For the past 18 years David Ellis has been travelling around British Columbia in a van quietly selling rare, old books.
But his life took an unexpected detour last year when he stumbled on The Building of Trans Mountain: Canada’s first oil pipeline across the Rockies.
“It opened my eyes,” says Mr. Ellis of the 1954 publication that describes the use of construction methods and materials that would not be acceptable today.
It inspired him to hike parts of the pipeline route for a first-hand look.
Since then, Mr. Ellis has been on a crusade against a proposal by Kinder Morgan to twin the pipeline. The project would increase the flow of oil through the system from 300,000 barrels per day to 890,000 barrels.
Mr. Ellis is doing his best to rally opposition, saying that not only should the Kinder Morgan project be rejected as a threat to the environment, but the existing pipeline should be shut down too.
“The pipeline that’s there now is old, antiquated technology. It’s breaking down. It should be removed,” he says. “There are hundreds of clamps on it [re-enforcing weak spots]. It’s like a 60-year-old garden hose.”
And although Kinder Morgan is proposing to build a new, state-of-the-art pipeline, which would have better steel and an increased number of safety valves, Mr. Ellis says it is still too risky given the mountainous terrain and the route that parallels and crosses important salmon rivers, including the Fraser.
It might be tempting for Kinder Morgan to ignore a pesky critic who doesn’t have any powerful NGOs backing him, and whose research is based largely on an old book.
But Mr. Ellis’s plodding, unrelenting opposition, which has included a barrage of e-mails to government and media, is starting to get noticed. This summer he drew a small crowd to the summit of the Coquihalla Pass, to walk along the pipeline with him looking for leaky spots. Among those who joined him were members of the Pipe Up Network, which is opposed to both the proposed Enbridge Northern Gateway project and the Kinder Morgan expansion. And according to The Valley Voice, about 30 First Nation leaders also attended, including Grand Chief Stewart Phillip of the Union of B.C. Indian Chiefs and Chief Art Adolph of the Lillooet Tribal Council.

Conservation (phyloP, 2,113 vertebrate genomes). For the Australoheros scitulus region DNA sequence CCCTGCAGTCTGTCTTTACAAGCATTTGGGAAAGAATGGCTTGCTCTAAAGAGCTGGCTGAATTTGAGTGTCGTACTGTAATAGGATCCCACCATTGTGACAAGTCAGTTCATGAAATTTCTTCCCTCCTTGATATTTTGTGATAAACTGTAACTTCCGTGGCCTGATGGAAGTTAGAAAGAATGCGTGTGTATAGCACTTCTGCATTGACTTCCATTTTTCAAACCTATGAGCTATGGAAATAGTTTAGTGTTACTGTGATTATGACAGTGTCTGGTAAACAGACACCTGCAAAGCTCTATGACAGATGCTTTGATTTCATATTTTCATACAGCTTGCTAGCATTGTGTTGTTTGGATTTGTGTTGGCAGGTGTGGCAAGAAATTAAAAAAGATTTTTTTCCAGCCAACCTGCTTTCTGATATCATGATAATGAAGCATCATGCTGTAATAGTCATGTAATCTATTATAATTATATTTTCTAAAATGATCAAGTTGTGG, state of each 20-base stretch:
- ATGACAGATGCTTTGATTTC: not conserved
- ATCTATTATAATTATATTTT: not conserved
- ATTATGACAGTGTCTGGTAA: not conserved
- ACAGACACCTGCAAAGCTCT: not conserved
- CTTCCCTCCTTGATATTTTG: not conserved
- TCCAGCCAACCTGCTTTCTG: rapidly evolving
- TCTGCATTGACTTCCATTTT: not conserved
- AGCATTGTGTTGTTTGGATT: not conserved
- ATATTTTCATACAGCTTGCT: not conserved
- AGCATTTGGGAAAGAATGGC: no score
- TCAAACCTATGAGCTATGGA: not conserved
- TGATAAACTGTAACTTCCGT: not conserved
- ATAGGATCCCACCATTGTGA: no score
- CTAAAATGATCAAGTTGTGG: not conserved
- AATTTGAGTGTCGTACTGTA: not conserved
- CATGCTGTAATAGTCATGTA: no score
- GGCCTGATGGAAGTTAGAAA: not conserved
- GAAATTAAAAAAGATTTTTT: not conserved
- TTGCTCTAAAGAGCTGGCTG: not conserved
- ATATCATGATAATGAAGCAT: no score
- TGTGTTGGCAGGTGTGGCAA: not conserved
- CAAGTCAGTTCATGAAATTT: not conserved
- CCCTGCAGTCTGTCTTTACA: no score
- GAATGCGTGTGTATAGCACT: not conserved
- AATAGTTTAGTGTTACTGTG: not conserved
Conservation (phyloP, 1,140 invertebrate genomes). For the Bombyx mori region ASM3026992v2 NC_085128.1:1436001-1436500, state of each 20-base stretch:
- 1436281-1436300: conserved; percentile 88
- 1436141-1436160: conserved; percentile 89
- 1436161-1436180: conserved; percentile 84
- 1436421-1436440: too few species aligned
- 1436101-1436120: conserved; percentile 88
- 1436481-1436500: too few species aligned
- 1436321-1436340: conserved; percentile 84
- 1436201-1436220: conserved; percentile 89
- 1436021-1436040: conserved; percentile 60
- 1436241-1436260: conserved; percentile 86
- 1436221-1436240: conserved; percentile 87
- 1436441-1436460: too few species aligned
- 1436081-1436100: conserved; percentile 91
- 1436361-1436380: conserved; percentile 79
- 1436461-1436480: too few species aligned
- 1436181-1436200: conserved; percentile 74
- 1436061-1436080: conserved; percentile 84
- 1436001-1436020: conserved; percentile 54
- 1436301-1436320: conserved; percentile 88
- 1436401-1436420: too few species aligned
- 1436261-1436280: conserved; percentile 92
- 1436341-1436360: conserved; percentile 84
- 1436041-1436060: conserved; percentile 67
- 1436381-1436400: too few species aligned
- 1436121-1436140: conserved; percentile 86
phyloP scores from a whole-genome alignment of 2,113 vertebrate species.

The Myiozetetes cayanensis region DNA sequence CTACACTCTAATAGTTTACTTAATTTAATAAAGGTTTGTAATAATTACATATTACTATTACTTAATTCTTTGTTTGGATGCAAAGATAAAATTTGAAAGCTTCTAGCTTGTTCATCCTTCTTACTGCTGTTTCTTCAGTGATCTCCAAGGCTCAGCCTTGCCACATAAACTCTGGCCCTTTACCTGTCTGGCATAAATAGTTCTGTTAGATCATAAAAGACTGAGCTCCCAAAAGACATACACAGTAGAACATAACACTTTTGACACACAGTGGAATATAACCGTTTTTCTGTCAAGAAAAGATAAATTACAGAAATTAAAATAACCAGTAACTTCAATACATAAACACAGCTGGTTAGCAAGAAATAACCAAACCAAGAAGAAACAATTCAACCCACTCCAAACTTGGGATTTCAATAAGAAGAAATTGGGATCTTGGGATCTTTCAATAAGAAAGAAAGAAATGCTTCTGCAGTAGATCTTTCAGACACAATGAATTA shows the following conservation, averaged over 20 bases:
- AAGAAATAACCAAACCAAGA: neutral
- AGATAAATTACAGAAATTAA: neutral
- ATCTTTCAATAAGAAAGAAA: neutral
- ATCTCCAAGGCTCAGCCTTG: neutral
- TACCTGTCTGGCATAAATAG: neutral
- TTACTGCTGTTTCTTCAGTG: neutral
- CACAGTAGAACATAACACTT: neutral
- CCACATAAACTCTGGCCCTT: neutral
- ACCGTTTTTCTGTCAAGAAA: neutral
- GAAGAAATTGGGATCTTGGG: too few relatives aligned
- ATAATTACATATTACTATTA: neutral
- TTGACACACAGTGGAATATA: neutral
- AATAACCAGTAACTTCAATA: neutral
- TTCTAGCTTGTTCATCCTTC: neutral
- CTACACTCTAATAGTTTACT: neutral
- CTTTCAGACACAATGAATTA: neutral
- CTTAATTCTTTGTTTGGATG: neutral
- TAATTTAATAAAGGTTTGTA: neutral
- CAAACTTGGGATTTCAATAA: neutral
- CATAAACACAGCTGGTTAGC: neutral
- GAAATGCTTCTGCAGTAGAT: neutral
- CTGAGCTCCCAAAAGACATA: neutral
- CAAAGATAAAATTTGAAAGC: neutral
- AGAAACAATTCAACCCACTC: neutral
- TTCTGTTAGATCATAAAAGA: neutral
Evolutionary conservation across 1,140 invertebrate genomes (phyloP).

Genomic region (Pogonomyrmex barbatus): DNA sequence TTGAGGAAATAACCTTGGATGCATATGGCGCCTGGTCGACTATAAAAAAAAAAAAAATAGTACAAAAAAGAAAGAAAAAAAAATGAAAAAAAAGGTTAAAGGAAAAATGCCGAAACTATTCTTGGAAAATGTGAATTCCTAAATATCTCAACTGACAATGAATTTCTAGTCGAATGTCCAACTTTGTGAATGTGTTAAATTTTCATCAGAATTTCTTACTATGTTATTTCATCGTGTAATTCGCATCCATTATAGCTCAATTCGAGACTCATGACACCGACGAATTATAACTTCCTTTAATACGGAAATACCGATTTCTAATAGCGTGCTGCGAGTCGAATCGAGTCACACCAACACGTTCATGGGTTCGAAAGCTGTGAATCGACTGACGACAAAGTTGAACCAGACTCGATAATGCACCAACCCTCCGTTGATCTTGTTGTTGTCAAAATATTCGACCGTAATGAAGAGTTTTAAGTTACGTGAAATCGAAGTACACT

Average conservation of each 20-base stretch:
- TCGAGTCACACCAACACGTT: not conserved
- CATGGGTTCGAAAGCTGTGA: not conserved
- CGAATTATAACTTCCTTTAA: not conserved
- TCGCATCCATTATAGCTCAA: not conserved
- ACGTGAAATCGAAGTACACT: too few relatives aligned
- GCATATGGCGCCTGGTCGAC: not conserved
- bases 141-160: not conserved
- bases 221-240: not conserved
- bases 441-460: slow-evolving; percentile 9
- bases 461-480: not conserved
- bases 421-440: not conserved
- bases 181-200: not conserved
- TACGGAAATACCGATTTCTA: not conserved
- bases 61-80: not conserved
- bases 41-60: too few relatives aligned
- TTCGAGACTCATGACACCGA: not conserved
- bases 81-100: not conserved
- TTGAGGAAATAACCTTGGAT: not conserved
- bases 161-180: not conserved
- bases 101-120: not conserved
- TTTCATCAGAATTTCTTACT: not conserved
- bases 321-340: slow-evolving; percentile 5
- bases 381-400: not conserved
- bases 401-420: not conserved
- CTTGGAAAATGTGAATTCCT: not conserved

So Mr. Ellis is no longer walking alone.
One of the reasons he has been getting a following is a letter he wrote in August, 2012, to Natural Resources Canada, in which he warned the Kinder Morgan line was going to spring leaks.
Mr. Ellis said the old pipeline was designed for light crude, but Kinder Morgan also uses it to transport diluted bitumen, which puts it under greater pressure.
“Putting tar-sands bitumen down this very old pipe now, will, I predict, lead to a blowout and spill, quite soon. It will most likely rupture near Hope, or just up the Coquihalla River,” he wrote.
Ten months later the pipeline sprang a leak southwest of Merritt and two weeks after that ruptured again, near Hope. Both leaks were small (12 barrels and 25 barrels) and Kinder Morgan, which prides itself on its safety record, responded quickly, mopping up the oil before it did any damage.
But Mr. Ellis’s credibility soared. With remarkable accuracy he had predicted where and when leaks would occur in a pipeline that is more than 1,000 kilometres long.
Kinder Morgan, which has “zero tolerance” for spills, points out that it has had a remarkably good record with the Trans Mountain Pipeline. In 60 years it has shipped billions of barrels of oil, spilling only a few thousand in 78 incidents, the vast majority of which were minor.
“They have been incredibly lucky,” says Mr. Ellis when asked about that record. “It’s inevitable that there will be a blowout on that line.”
He was right once. Kinder Morgan must be hoping he’s not again.